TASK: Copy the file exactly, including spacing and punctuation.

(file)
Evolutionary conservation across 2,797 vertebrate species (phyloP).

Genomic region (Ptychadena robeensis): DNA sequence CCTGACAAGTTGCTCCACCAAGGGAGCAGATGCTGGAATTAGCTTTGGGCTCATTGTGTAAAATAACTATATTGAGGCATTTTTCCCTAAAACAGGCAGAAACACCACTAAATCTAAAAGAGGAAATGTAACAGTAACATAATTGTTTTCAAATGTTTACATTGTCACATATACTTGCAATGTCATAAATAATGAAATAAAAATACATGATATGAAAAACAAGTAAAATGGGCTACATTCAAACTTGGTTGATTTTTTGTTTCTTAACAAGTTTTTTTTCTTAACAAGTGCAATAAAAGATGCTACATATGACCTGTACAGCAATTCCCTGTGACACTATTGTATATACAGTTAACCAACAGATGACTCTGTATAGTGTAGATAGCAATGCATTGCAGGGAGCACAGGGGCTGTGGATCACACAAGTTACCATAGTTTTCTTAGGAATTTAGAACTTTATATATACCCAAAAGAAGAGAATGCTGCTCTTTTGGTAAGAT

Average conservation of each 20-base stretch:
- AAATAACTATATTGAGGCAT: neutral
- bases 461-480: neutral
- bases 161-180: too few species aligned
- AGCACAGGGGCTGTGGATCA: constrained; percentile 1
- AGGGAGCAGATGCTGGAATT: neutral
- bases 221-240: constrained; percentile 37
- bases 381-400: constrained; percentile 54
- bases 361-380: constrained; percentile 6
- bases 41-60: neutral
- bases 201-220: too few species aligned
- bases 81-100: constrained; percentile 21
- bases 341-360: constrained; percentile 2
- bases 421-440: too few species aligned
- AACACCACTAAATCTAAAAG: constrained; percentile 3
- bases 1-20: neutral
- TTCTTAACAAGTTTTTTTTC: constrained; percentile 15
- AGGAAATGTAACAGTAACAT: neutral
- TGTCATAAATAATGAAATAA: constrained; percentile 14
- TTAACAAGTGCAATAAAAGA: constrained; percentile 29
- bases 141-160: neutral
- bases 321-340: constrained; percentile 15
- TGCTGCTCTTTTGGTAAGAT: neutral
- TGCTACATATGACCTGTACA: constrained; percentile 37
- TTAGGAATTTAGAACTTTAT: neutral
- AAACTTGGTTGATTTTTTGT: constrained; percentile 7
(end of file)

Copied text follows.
Evolutionary conservation across 2,797 vertebrate species (phyloP).

Genomic region (Ptychadena robeensis): DNA sequence CCTGACAAGTTGCTCCACCAAGGGAGCAGATGCTGGAATTAGCTTTGGGCTCATTGTGTAAAATAACTATATTGAGGCATTTTTCCCTAAAACAGGCAGAAACACCACTAAATCTAAAAGAGGAAATGTAACAGTAACATAATTGTTTTCAAATGTTTACATTGTCACATATACTTGCAATGTCATAAATAATGAAATAAAAATACATGATATGAAAAACAAGTAAAATGGGCTACATTCAAACTTGGTTGATTTTTTGTTTCTTAACAAGTTTTTTTTCTTAACAAGTGCAATAAAAGATGCTACATATGACCTGTACAGCAATTCCCTGTGACACTATTGTATATACAGTTAACCAACAGATGACTCTGTATAGTGTAGATAGCAATGCATTGCAGGGAGCACAGGGGCTGTGGATCACACAAGTTACCATAGTTTTCTTAGGAATTTAGAACTTTATATATACCCAAAAGAAGAGAATGCTGCTCTTTTGGTAAGAT

Average conservation of each 20-base stretch:
- AAATAACTATATTGAGGCAT: neutral
- bases 461-480: neutral
- bases 161-180: too few species aligned
- AGCACAGGGGCTGTGGATCA: constrained; percentile 1
- AGGGAGCAGATGCTGGAATT: neutral
- bases 221-240: constrained; percentile 37
- bases 381-400: constrained; percentile 54
- bases 361-380: constrained; percentile 6
- bases 41-60: neutral
- bases 201-220: too few species aligned
- bases 81-100: constrained; percentile 21
- bases 341-360: constrained; percentile 2
- bases 421-440: too few species aligned
- AACACCACTAAATCTAAAAG: constrained; percentile 3
- bases 1-20: neutral
- TTCTTAACAAGTTTTTTTTC: constrained; percentile 15
- AGGAAATGTAACAGTAACAT: neutral
- TGTCATAAATAATGAAATAA: constrained; percentile 14
- TTAACAAGTGCAATAAAAGA: constrained; percentile 29
- bases 141-160: neutral
- bases 321-340: constrained; percentile 15
- TGCTGCTCTTTTGGTAAGAT: neutral
- TGCTACATATGACCTGTACA: constrained; percentile 37
- TTAGGAATTTAGAACTTTAT: neutral
- AAACTTGGTTGATTTTTTGT: constrained; percentile 7